We planned to really be seriously together so I finished my Bachelor’s degree in just one year in Warsaw and rushed back to Finland for my Master’s. That was 2008. Soon afterwards, though, I decided that I didn’t want to become an adult and we broke up and I travelled to France for Erasmus. Afterwards I started travelling for work and during two years lived in Cracow, Tampere and St. Petersburg.
A couple of years after that I was back in Finland writing my thesis at my friend’s grandma’s flat for the summer. At first her grandmother was away but when she came back we lived like roomies, we read the papers together in the morning and had a good time. She is an amazing person, she is 86 now. She treats me like her own grandchild. She is really important to me because my family is in Warsaw and I have no family here. I’m so grateful that my friend shared her grandma with me.
“During the years I was in Warsaw I couldn’t forget Finland”
I felt inspired being with her and writing my thesis on an antique desk in a beautiful apartment in downtown Helsinki. I had a room all for myself. It used to be the room of the grandpa who was a reporter for Helsingin Sanomat. Anja is a very smart lady who has achieved a lot during her life. She had a huge impact on Finnish writing culture as a translator of literature. That’s how I finished my thesis. Today, four years later I still stay at my Finnish Grandma’s now and then.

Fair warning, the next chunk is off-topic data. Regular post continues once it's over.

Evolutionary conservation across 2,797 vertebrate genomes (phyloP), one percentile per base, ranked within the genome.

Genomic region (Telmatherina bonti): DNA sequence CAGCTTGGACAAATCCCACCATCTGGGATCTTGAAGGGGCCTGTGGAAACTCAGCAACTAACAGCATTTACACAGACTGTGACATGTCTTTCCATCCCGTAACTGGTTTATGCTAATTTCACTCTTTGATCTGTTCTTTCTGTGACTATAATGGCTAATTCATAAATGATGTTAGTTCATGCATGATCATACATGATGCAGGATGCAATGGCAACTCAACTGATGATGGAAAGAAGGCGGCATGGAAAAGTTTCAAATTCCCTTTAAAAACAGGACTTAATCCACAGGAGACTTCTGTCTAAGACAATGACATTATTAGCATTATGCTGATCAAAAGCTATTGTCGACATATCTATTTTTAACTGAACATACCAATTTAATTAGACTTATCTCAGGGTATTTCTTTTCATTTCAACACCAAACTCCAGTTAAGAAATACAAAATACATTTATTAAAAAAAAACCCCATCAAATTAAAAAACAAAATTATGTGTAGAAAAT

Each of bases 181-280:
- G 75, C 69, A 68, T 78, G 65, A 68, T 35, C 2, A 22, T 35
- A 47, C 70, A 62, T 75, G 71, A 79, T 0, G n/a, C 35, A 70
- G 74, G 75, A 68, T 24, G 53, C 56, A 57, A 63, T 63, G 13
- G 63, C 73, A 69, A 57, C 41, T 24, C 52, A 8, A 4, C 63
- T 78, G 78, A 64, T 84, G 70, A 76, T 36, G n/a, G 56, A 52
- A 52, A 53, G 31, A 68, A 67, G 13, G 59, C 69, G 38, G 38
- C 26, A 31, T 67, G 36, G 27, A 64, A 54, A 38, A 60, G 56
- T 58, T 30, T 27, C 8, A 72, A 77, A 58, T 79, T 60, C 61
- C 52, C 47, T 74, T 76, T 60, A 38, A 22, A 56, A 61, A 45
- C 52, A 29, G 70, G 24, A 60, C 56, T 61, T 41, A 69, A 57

When I started my studies I wanted to work with refugees or with some important global problems, that’s why I studied politics. During my studies I was active in this UN group and we had some trips to Geneva. I observed the decision-making process and how slow it all is – of course, because there are hundreds of countries that need to agree and sign papers before anything can happen. But I thought it’s too slow for me, I’m too impatient. I felt like I needed something to do with visual culture and aesthetics.
That’s what my mum always wanted to do. I realised that I’m repeating my mum’s pattern of life, doing things that are easy but not what I want to do. So last year I decided I had to try different things. I was approaching 30 and I thought “shit”.
I finished a degree in interior design in the Helsinki Design School but I realised that it wasn’t my thing either. I’d wanted to try it and I learned a lot of valuable things. The second creative thing I tried after quitting my corporate job was to set up my own company. And now that’s the moment. This year was my 30th birthday and I celebrated by launching my company called Creastance.”
More like this:
Alexandra, Portugal: “When I go to Portugal I sometimes feel like a stranger”
Joffrey, France: “A third of my life has been spent in Finland”
Aime, Brazil: “I came with my daughter, my luggage and 300 dollars”
This interview was recorded in 2017 in Helsinki by Peter Seenan. If you’d like to be involved in this project please visit our contact page and submit the form.